Diversity within the Asian Immigrant Diaspora

A conversation between Wendy Ma, CCC + Mindy Chiang, RCC

(Wendy) “How did immigrating to Canada from Taiwan impact you, Mindy?”

(Mindy) “It allowed me to empathise with those who had a similar experience as me – feeling like I didn’t belong, I was different, and being excluded because of my accent. I had to navigate through that as a teenager and realised much later that it was racism. I had to learn that it wasn’t my fault – but many of those years, I felt like I was not good enough because people didn’t like me or what not.”

(Wendy) “Wow, what a difficult, oppressing experience you went through as a teenager, being judged by peers because of your accent.”

(Mindy) “Yeah! I was 12 years old – I didn’t speak any English at all before moving to Canada, and started off in ESL. I remember practising my Canadian accent in the shower. I didn’t really even understand why I was doing that at the time – I just felt that I wanted to speak with a perfect accent. I practised words that I thought didn’t sound good.”

(Wendy) “Aww, in the shower…It makes sense that you wanted to change your accent because of how other people treated you. This is something that many people don’t talk about, but there are definitely others out there that were or are also practising their accents – this seems to be an experience for first-generation immigrants.”

(Mindy) “For sure! It would look different for first-generation immigrants, compared to the second or third generation. And actually Wendy – you are second-generation right?”

(Wendy) “Yes I am! That’s why naming these nuanced experiences are so important. Currently Asian mental health is so generalised, although we’re both Chinese-speaking counsellors at Peak Resilience, our experiences are different in so many ways. Because I have an older brother, I grew up speaking English with him, so I didn’t have challenges with speaking English. BUT this resulted in my Chinese being not as great. This also made me feel out of place in certain environments. With family, I’ve never been able to express myself fully in the way that I want to, so that’s been a challenge. I felt distant from the people who were closest to me and most dear to me.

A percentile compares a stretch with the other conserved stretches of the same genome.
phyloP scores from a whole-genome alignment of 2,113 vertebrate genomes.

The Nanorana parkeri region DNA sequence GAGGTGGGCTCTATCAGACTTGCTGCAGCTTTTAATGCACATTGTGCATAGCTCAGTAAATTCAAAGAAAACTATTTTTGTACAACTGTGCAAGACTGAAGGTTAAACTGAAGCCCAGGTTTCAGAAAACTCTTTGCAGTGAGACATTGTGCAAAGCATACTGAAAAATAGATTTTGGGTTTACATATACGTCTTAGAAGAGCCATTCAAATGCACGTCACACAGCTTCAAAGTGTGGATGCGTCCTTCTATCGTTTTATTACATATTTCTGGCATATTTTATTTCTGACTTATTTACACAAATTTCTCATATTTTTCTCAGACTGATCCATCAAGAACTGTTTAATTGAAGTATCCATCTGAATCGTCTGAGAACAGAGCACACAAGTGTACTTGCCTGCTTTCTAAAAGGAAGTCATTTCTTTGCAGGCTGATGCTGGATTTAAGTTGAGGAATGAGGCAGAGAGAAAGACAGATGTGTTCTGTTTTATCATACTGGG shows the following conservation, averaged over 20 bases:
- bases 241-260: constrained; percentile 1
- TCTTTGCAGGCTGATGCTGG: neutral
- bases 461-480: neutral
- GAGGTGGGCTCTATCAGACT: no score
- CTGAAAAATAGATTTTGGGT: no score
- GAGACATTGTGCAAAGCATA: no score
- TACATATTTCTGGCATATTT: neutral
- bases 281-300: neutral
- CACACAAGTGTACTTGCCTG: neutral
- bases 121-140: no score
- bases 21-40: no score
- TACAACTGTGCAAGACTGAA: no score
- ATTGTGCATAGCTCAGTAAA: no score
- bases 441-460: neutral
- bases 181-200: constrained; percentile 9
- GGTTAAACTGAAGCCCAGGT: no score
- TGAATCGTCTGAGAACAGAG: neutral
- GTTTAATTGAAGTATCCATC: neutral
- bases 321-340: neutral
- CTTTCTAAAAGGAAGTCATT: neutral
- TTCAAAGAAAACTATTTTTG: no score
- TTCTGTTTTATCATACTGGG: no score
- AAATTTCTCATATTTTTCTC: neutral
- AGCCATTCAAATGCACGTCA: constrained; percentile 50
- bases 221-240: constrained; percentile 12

(Mindy) “Mhm, yes wow. I see.”

(Wendy) “It was confusing growing up too, feeling torn between my two cultural identities as both Chinese and Canadian. School would be Westernised and I wanted to fit in, but I’d go home and we’d function as a Chinese household. I remember being angry a lot when I was a child. I was against being Chinese up until my young adult years and would argue with my parents and tell them “I’m Canadian, not Chinese!”. I would also tell them how their behaviour was “incorrect” because it wasn’t the “polite, Canadian way”. I pushed my culture out of my life because outside of home, it wasn’t accepted by the majority of the society.”

(Mindy) “Oh wow! Mhm, yeah. It’s interesting how different our immigrant experiences are.”

(Wendy) “Exactly! It shows the complexity of this work, and how there is so much more to explore in our field regarding Asian mental health and the immigrant experience.

(Mindy) “Naming Asian mental health as a whole is too general, and it can be misleading. We have to be careful to not explain our perspectives of the Asian diaspora so broadly.”

(Wendy) “That’s so true, that’s a great point. We are still the minority within this profession – there are not many Asian counsellors and there is pressure for us to speak up about our experiences, at the same time as not overgeneralizing or minimising the nuances within the Asian diaspora. If we do identify some common themes and patterns though, which we have to in some form to understand our clients’ experiences, what comes up for you?”

(Mindy) “Hardwork and taking responsibility! Immigrants have to work harder than others in order to catch-up. Although others that aren’t immigrants may also engage in hard work and responsibility.”

(Wendy) “For sure! I think a difference would be that immigrants are in survival mode, and they can’t take any risks. Other people may choose to be hardworking and responsible, but immigrants have to be. Otherwise they could be deported. They don’t have a choice.”

(Mindy) “Yeah, yeah. The stake is much higher. It also makes me think about the mindset immigrants have about toughing it out and taking responsibility for everything.”

(Wendy) “Yeah, Asian immigrants are particularly hardcore about it. From an intergenerational perspective, ancestors have persevered and pushed through the same way, so it’s ingrained in them to live the same way they did. It worked for them, it benefited their lives, and helped them survive. As a child of immigrants with more privilege, a majority of my personal journey in resolving familial conflict was through acceptance. I realised they may never change, and I learned how much their way of survival helped them thrive.”

(Mindy) “Mhm, that definitely contributed to intergenerational resilience…I’m glad we focused on the immigrant experience in this conversation. We were reminded that we cannot overgeneralize these topics.”
(Wendy) “Mhm I agree! Thank you Mindy. This conversation allowed us to name some similarities and differences within Asian mental health, and I think this became a space where we were both able to be seen and curious. I hope that by sharing our own human, lived experiences, others feel validated and invited to explore their unique Asian mental health experience.”

Thank you Mindy and Wendy for taking the time to write about your thoughtful experiences. If you felt you personally connected with Mindy or Wendy while reading this, consider booking a session with Mindy or Wendy!

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